Growing up in Austin, Texas, Calvin Young dreamed of traveling the world — and being deaf wasn’t about to stop him.

While still a teen at the Texas High School for the Deaf, Young started an international studies program, helping to organize class trips to London and Paris. After college, two startup businesses and a breakup with his girlfriend, he decided to pursue his lifelong passion on a full-time basis and booked a flight to Southeast Asia with a friend.

Sixty-three countries later, Young heads up Seek the World, a social media travel channel through which he shares videos, reflections and resources for the adventurous journeys he undertakes. His goal, he says, is to inspire other deaf people to travel solo, and to pursue their own dreams to the fullest.

Young recently shared his groundbreaking experiences with 43 deaf students at Camp Overbrook: In Sign, which took place from June 19 to July 2 at St. Joseph’s University.

Now in its 23rd year, the project was launched by Sister Kathleen Schipani, I.H.M., director of the Archdiocese of Philadelphia’s Office for Persons with Disabilities and the Deaf Apostolate.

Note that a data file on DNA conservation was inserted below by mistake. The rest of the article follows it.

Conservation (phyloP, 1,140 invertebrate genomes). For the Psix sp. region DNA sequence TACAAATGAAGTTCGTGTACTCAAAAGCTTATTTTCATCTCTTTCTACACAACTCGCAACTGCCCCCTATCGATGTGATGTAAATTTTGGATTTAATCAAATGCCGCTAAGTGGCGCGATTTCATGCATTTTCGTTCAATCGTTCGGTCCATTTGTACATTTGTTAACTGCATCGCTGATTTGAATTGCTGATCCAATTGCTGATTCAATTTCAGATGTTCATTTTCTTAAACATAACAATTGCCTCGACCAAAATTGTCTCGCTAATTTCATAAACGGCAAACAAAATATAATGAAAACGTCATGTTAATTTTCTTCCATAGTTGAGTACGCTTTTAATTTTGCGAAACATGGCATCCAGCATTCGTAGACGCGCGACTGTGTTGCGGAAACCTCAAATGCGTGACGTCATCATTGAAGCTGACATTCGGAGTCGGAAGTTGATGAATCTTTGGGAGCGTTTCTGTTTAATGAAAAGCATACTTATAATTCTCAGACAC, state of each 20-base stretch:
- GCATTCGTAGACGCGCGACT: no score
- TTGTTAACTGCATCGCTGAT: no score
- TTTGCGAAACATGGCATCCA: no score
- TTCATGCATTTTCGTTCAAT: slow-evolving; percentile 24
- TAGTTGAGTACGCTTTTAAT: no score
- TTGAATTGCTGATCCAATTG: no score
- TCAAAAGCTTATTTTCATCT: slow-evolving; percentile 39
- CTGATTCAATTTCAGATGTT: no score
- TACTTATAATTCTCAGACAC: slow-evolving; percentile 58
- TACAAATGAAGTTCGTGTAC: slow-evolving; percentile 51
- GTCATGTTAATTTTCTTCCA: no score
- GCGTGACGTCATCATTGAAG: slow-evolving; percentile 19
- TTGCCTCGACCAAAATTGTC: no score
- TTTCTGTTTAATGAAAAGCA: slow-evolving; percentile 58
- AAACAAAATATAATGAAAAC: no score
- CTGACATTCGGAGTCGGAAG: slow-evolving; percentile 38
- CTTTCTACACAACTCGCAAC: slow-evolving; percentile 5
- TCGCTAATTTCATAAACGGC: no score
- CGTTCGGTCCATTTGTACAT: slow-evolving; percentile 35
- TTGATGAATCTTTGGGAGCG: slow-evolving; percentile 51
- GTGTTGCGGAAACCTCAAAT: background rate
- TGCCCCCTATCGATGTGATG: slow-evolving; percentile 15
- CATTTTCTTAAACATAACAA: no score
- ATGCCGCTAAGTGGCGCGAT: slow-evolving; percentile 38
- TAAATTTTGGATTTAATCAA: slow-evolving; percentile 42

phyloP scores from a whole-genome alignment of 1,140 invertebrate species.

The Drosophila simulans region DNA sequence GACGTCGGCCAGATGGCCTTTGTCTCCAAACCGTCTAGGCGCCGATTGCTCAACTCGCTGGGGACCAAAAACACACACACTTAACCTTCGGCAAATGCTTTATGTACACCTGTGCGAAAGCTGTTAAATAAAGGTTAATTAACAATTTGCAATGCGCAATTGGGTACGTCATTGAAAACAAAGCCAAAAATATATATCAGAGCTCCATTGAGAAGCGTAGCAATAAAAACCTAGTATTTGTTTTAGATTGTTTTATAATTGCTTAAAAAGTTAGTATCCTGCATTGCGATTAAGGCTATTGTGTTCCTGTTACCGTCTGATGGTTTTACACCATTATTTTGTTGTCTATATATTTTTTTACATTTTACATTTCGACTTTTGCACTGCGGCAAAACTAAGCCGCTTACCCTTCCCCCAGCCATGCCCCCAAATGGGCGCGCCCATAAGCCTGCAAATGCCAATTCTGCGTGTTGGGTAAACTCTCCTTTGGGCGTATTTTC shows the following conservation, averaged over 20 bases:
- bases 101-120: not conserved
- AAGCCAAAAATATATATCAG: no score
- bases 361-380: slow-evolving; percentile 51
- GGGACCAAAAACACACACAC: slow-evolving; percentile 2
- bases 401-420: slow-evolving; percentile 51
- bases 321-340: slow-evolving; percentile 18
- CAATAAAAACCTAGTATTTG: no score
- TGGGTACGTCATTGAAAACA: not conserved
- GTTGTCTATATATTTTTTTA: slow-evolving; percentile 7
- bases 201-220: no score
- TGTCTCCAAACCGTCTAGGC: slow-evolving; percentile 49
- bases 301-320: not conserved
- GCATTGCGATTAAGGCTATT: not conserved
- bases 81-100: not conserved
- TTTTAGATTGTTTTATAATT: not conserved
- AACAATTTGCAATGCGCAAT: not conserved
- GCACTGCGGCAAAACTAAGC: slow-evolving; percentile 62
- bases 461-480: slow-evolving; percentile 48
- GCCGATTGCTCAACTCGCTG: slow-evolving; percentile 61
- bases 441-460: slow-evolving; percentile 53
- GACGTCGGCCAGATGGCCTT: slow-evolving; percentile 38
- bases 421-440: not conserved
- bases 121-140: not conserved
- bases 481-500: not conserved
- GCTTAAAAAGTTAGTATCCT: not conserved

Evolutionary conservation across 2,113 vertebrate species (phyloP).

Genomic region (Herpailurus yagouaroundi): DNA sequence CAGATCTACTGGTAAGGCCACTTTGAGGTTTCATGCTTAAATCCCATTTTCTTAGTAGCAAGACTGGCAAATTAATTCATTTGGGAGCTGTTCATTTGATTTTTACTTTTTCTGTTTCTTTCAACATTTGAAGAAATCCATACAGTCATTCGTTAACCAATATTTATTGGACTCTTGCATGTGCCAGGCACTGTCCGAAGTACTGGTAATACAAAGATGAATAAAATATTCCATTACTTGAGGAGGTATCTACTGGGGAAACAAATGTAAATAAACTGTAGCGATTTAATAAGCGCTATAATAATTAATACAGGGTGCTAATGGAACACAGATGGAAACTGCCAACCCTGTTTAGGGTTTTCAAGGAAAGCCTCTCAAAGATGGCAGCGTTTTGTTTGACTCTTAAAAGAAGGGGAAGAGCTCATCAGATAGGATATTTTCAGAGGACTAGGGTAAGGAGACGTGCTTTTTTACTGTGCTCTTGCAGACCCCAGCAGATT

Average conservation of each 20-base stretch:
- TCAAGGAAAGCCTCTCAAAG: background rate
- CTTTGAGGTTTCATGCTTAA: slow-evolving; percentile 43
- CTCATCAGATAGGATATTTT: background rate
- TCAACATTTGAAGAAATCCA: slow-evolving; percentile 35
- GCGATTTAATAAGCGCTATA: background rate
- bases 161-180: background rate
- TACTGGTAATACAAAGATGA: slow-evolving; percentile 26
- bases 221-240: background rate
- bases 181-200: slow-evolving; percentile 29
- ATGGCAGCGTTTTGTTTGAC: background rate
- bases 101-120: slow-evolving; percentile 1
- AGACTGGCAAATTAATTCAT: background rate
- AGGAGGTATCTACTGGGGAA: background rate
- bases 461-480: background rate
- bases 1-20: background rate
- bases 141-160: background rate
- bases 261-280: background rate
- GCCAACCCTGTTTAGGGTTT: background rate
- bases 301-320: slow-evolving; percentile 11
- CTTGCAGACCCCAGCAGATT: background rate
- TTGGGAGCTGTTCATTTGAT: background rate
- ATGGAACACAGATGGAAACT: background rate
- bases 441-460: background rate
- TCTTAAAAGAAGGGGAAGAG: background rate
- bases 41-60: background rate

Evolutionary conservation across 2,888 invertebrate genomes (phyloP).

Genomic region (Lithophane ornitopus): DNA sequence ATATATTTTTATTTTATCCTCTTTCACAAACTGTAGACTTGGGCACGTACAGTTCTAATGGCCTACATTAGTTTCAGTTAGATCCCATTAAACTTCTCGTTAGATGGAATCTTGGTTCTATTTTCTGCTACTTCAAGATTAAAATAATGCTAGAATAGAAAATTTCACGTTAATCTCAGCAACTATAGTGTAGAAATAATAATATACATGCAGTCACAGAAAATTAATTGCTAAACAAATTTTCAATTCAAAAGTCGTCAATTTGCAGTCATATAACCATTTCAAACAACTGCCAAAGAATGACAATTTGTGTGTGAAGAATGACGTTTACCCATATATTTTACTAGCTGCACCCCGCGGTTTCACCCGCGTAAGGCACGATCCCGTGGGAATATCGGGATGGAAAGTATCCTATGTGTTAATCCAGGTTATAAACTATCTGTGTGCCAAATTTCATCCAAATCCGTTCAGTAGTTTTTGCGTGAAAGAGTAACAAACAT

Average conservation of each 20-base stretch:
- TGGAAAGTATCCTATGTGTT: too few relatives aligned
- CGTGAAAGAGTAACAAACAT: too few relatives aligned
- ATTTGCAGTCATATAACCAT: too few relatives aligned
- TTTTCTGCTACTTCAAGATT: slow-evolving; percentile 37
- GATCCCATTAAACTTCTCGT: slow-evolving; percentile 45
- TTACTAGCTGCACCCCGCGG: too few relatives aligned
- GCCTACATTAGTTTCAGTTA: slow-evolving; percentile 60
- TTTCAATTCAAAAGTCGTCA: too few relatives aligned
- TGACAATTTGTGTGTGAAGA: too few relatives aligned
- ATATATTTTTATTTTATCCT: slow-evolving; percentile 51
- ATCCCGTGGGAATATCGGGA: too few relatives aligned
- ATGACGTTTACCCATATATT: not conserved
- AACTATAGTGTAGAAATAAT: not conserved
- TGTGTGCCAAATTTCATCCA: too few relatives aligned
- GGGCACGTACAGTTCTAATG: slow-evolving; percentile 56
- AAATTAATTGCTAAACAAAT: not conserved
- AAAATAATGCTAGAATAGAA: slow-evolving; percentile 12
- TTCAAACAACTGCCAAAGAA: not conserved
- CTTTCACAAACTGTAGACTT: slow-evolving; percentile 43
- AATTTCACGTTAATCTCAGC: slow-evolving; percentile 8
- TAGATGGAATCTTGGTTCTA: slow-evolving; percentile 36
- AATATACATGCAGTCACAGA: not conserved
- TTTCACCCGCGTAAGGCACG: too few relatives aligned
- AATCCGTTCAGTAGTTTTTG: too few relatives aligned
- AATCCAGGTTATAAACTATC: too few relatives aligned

She clarified that while the lowercase term “deaf” refers to those with hearing loss, the capitalized “Deaf” embraces those who share a broader culture and, according to some estimates, over 200 sign languages used throughout the world.

Despite this array of languages and a rich historical heritage, the Deaf population remains underserved in many areas, something Sister Kathleen set out to change.

“I saw that Deaf kids had no real opportunities for Catholic faith formation in a fun setting,” said Sister Kathleen, who has also developed an app that teaches prayers and religious terms in American Sign Language (ASL).

Open to children of all religions, the camp focuses on Bible stories to encourage faith development. Arts and crafts projects, swimming, field trips, presentations, entertainment and fellowship round out the activities, all of which are conducted in ASL.

While most of this year’s campers were from the five-county Philadelphia area, a few participants traveled from New Jersey and from west of the archdiocese to attend the six-hour sessions.

“We’re really the only day Deaf camp around here,” said Sister Kathleen.

In addition to the camp’s adult staff, some 16 high school and college students assisted with activities, making for a staff to camper ratio of 3 to 8. Such levels are integral to Deaf educational practices, said Sister Kathleen.

“The language is visual,” she said, noting that instructors and students need to remain within each other’s eyesight for in-person communications.

Because of the required staffing, the estimated camp tuition for this year was $800 per child. Parents only paid $85 of that cost, however, thanks to a blend of grants and donations from a number of supporters, including the Maguire Foundation, the Connelly Foundation, the Katie Kirlin Fund and the Child Development Foundation.